How to make banh xeo or crispy Vietnamese pancakes/crepes at home.
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Marion Grasby is a food producer, television presenter and cookbook author who’s had a life-long love affair with Asian food.
Marion is a little bit Thai (courtesy of her mum) and a little bit Australian (courtesy of her dad).
Marion lives in Bangkok, Thailand and travels throughout Asia to find the most unique and delicious Asian food recipes, dishes and ingredients.
Original of the video here
Crispy golden turmeric and coconut
pancakes stuffed with a savoury roast chicken filling,
this is my version of Vietnamese Bahn Xeo.
I’m going to jump in any chance to have pancakes for dinner, why not? These ones are really beautifully crispy
and savoury. They’re so fresh when you’ve got that beautiful Nuoc Cham dressing and
all the herbs and everything. It’s just so good.
Let’s get on to the pancake
batter itself. This is really cool guys, because
it happens to be also gluten free and dairy free, and egg free actually.
If you’ve got anyone that needs those sorts of things, then this is the recipe for you.
Rice flour is what we’re using and now some coconut milk, some water.
For that sunshine golden yellow colour, I want a good dash of turmeric and a pinch of salt.
Just give that a whisk you, should be thinking to yourself, “wow this looks too thin” – that’s when you know
you’ve got it right. Because that really thin batter is going to get super crispy in the pan.
That’s exactly what we want. As with any
crepe batter, I always find a little resting time for about
10 to 15 minutes, tends to help with texture of the pancake in the pan.
While we’re waiting for that, we’re going to make our Vietnamese Nuoc Cham dressing.
Very simple. I just want some fish sauce, some white vinegar, some sugar, some finely chopped red chilli,
and some garlic. Just give that a whisk.
One final element we want here is some lime juice. Just squeeze and push down on that
to release all those juices inside. This
dressing is truly one of the most magical dressings
I think that there is in Southeast Asia. I just love the combination of the tangy, the sour, the sweet
and the salty, it’s everything.
I do always find though that sometimes, I need to adjust according to how sour the lime is or your fish sauce
could be saltier than mine. So always give it a taste.
What you really want here is a very nice balance of all those different flavours
and a little hint of that garlic and chilli at the end.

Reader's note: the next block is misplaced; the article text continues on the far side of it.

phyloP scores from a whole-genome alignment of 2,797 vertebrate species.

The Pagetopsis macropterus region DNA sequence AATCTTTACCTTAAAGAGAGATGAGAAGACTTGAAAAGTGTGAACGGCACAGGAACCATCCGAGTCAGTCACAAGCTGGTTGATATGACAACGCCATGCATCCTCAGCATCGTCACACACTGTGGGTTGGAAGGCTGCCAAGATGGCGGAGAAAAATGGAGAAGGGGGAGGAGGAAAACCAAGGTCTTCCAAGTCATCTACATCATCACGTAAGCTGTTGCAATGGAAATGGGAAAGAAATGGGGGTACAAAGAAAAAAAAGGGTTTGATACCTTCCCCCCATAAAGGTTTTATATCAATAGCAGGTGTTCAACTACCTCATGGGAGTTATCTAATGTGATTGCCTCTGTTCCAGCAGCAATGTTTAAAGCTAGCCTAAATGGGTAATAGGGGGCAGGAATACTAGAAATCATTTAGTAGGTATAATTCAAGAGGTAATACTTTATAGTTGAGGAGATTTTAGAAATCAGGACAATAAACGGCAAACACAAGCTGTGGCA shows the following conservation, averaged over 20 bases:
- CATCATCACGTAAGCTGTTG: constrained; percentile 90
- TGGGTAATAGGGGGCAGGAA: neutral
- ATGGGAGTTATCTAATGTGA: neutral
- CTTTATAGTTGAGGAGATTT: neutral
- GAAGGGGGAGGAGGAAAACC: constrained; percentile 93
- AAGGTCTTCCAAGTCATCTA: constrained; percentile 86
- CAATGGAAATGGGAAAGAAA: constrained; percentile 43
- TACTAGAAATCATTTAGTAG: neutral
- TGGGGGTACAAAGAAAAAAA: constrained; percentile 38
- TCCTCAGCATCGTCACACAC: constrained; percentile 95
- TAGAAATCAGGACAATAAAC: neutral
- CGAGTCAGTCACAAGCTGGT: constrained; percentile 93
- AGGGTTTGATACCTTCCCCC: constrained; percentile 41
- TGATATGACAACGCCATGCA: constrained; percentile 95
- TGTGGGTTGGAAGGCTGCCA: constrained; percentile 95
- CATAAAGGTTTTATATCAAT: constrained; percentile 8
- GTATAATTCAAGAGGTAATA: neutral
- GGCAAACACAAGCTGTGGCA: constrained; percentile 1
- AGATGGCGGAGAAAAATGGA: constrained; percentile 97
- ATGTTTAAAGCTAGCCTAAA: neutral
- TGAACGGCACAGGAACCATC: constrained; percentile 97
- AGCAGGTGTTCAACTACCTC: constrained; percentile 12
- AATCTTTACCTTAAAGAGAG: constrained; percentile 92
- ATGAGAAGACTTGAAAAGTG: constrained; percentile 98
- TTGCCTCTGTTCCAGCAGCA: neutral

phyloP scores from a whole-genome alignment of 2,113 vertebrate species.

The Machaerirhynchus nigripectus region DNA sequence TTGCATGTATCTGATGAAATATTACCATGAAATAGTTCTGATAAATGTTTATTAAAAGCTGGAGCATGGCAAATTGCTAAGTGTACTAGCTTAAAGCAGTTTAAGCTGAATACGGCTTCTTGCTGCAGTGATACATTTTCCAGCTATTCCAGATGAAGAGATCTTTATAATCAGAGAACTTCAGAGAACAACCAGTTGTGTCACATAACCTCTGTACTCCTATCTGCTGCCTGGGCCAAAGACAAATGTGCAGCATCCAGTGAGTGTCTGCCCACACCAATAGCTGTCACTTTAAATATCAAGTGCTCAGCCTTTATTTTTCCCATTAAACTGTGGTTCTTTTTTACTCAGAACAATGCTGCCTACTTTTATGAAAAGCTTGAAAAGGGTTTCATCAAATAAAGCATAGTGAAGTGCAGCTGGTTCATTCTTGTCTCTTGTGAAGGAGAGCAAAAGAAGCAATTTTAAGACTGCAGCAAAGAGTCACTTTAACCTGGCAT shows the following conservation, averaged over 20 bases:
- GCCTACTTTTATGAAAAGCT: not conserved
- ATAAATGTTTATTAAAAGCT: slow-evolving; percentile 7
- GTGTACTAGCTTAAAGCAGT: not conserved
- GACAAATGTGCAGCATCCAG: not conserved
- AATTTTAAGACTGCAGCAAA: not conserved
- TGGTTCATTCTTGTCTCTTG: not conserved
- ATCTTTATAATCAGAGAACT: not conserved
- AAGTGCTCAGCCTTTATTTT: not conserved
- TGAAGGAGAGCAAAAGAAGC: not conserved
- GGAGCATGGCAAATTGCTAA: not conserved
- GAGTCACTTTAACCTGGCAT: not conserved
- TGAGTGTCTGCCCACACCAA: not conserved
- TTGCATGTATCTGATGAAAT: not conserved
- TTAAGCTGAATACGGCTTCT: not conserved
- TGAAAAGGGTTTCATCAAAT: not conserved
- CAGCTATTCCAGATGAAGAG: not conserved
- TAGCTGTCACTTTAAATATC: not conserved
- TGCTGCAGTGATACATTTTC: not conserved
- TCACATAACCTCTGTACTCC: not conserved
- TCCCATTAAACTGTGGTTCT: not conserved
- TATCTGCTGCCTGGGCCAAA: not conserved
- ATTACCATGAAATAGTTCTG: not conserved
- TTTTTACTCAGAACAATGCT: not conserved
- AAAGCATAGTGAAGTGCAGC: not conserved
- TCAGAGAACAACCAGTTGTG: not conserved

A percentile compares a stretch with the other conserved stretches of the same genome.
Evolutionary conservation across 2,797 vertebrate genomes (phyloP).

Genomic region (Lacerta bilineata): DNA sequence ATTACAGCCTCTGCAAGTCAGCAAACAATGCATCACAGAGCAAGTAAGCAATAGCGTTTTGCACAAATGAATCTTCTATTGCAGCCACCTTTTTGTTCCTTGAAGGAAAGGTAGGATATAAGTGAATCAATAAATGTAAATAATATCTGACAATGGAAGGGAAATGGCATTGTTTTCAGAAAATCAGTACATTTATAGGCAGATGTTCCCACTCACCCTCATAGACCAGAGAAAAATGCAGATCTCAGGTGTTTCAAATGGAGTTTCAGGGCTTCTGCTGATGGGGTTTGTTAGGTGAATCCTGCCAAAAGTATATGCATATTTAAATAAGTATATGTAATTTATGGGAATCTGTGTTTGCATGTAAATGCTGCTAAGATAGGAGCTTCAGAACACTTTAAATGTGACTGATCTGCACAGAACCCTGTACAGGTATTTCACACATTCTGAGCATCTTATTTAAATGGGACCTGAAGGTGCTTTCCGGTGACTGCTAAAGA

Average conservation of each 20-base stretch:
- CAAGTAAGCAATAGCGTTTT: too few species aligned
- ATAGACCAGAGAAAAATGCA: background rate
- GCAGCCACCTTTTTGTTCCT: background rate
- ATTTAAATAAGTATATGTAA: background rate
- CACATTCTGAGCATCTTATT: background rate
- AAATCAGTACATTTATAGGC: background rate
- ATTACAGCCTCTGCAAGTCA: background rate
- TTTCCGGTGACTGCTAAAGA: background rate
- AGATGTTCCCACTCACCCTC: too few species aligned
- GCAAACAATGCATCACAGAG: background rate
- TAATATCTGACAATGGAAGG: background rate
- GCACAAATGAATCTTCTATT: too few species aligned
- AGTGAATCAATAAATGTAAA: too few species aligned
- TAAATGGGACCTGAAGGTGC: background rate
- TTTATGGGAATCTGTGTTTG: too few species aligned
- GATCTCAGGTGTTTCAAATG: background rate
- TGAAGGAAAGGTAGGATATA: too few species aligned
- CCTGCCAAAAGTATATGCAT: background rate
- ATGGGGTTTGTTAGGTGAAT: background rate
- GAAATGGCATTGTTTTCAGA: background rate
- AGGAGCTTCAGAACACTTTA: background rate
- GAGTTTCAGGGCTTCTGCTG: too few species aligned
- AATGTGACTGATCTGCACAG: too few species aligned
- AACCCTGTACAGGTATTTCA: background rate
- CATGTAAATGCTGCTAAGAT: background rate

For the bits and pieces that go inside of your pancake, there are endless possibilities here.
Some of my favourites are prawns, fresh prawns, cooked prawns, pork, a combination of pork and prawns.
I’m just doing a chicken version today.
I love this because I can just pick up a rotisserie chicken or barbecue chicken from my supermarket
on the way home, and get this done which is good. Or leftovers, good for leftovers.
I’ve got chicken, I’ve got carrots, some shredded carrots, some bean shoots here, and
some coriander. Obviously if you’re one of those coriander adverse people, you can leave that one out.
Don’t shout about the coriander below. Let’s get down to the cooking part.
I want a pan that’s around about 22 centimetres in diameter.
I don’t want one that’s too – or you
could make a giant crispy pancake if you want.
The size doesn’t really matter. But if you want three medium-sized kind of pancakes here,
you want a 22 centimetre. A little bit of oil. You want enough oil to cover the bottom of that pan.
We want a particular kind of crispy latticework patten happening on the bottom of our pancake,
we need a little bit of oil to do that.
The other secret here is that, I want this pan and the oil nice and hot.
I really want to hear that sizzle the second we start putting the pancake batter in there.
This might take a little bit of practice first go, but you’ll get it.
Pour some into the centre and start swirling that pan vigorously afterwards.
I’m just going to cover one side of the pancake with all my filling ingredients.
I’ve got my chicken and my shredded carrot, bean shoots and some sprigs of coriander.
The key here is to let this keep sizzling away in that pan, until we get a really crispy crispy outside of the pancake,
and we start to see some nice colour on the pancake as well.
See we’ve got that beautiful pattern there, we don’t quite have the colour yet though.
So I’m going to let it keep going.
The colour is looking good! We can hear that sizzling happening.
I want to fold that pancake over. Cause I’m doing about three here, I’m just going to pop this one on a tray.
So when it’s time to serve up, I just like to pop one of these onto a plate.
Or you can put them all out on a platter, up to you.
You want a little sprinkling of spring onion on top.
The best thing is to serve it with some lettuce leaves and some mint leaves as well.
Let me show you how it goes. You want to cut a piece of that pancake off.
Listen to how crispy that is. Take a lettuce leaf, drizzle over some of that sauce. Plenty of the dressing. Yum.
A few mint leaves. And then you wrap everything up to a neat little bundle, fairly neat anyway.
And then dig in!
Mmm… The combination here guys is so magical. You’ve got the crunchy turmeric flavour of the pancake,
and then those crunchy vegetables, that beautiful dressing which is sweet and tangy and all good things.
And then everything combined with the fresh herbs. Mmm… Tell you what, I just can’t stop eating it.